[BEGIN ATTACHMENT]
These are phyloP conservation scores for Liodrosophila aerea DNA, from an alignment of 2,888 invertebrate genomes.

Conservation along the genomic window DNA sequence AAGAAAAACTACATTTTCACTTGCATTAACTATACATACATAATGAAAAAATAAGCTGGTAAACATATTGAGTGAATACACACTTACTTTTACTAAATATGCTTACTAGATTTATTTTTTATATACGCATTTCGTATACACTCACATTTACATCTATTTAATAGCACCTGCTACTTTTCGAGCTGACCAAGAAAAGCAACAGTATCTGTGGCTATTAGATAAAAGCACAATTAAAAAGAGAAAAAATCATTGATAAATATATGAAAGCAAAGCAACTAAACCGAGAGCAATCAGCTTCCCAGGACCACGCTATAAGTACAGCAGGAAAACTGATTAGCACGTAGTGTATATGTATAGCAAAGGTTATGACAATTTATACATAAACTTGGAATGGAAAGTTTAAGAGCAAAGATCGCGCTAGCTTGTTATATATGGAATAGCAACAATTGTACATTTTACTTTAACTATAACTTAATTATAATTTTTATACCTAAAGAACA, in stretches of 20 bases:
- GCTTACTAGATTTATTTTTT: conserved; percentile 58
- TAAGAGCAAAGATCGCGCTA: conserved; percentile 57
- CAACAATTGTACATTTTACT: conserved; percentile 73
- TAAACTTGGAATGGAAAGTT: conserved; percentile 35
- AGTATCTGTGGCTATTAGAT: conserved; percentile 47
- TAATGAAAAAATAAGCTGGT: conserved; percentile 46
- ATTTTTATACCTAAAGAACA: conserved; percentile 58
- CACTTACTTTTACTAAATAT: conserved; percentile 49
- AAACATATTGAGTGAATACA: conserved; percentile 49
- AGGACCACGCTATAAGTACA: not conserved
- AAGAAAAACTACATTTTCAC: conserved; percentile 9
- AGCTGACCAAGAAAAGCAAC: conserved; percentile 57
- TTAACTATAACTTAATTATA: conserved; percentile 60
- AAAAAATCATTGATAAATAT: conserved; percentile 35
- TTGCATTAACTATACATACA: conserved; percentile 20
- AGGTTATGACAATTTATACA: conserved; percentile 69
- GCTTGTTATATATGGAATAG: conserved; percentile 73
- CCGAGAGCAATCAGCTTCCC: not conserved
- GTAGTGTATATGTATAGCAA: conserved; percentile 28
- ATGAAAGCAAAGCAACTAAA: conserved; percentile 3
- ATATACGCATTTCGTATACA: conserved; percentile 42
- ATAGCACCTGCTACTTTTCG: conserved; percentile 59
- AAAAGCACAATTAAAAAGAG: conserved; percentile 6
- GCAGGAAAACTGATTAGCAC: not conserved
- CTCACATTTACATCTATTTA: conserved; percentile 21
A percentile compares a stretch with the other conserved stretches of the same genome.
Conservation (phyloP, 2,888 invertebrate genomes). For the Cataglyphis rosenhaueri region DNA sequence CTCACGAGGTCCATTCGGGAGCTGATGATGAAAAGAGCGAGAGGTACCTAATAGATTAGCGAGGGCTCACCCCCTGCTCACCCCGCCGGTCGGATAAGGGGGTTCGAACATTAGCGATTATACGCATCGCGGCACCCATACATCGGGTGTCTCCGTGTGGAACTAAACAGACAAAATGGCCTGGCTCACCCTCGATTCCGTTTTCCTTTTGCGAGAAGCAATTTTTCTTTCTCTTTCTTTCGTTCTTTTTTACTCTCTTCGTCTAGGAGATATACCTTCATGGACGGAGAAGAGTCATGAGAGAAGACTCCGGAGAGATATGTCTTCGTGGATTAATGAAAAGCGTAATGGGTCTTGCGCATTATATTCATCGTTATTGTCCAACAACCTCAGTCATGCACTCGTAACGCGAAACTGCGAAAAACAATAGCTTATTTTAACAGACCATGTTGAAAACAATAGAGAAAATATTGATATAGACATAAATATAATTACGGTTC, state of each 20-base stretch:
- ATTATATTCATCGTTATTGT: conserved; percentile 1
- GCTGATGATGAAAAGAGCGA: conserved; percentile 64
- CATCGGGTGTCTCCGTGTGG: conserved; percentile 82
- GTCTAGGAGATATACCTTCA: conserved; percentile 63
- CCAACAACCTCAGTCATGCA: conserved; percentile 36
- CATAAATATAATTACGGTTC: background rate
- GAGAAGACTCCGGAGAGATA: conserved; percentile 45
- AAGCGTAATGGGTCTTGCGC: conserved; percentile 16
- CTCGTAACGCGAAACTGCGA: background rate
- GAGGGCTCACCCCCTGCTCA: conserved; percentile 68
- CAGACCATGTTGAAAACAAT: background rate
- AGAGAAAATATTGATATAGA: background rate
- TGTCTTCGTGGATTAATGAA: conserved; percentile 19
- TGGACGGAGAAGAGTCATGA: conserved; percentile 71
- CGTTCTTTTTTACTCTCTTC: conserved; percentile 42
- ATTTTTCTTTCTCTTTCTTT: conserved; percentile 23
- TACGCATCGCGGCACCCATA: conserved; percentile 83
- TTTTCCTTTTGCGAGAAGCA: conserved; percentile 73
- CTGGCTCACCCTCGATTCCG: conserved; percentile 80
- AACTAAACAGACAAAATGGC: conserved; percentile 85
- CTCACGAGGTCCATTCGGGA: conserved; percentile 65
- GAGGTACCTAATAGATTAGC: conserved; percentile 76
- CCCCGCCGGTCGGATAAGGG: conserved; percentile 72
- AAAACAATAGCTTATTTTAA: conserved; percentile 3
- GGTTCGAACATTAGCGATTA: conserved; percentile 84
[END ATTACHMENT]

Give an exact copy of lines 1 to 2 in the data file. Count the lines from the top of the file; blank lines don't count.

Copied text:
These are phyloP conservation scores for Liodrosophila aerea DNA, from an alignment of 2,888 invertebrate genomes.

Conservation along the genomic window DNA sequence AAGAAAAACTACATTTTCACTTGCATTAACTATACATACATAATGAAAAAATAAGCTGGTAAACATATTGAGTGAATACACACTTACTTTTACTAAATATGCTTACTAGATTTATTTTTTATATACGCATTTCGTATACACTCACATTTACATCTATTTAATAGCACCTGCTACTTTTCGAGCTGACCAAGAAAAGCAACAGTATCTGTGGCTATTAGATAAAAGCACAATTAAAAAGAGAAAAAATCATTGATAAATATATGAAAGCAAAGCAACTAAACCGAGAGCAATCAGCTTCCCAGGACCACGCTATAAGTACAGCAGGAAAACTGATTAGCACGTAGTGTATATGTATAGCAAAGGTTATGACAATTTATACATAAACTTGGAATGGAAAGTTTAAGAGCAAAGATCGCGCTAGCTTGTTATATATGGAATAGCAACAATTGTACATTTTACTTTAACTATAACTTAATTATAATTTTTATACCTAAAGAACA, in stretches of 20 bases: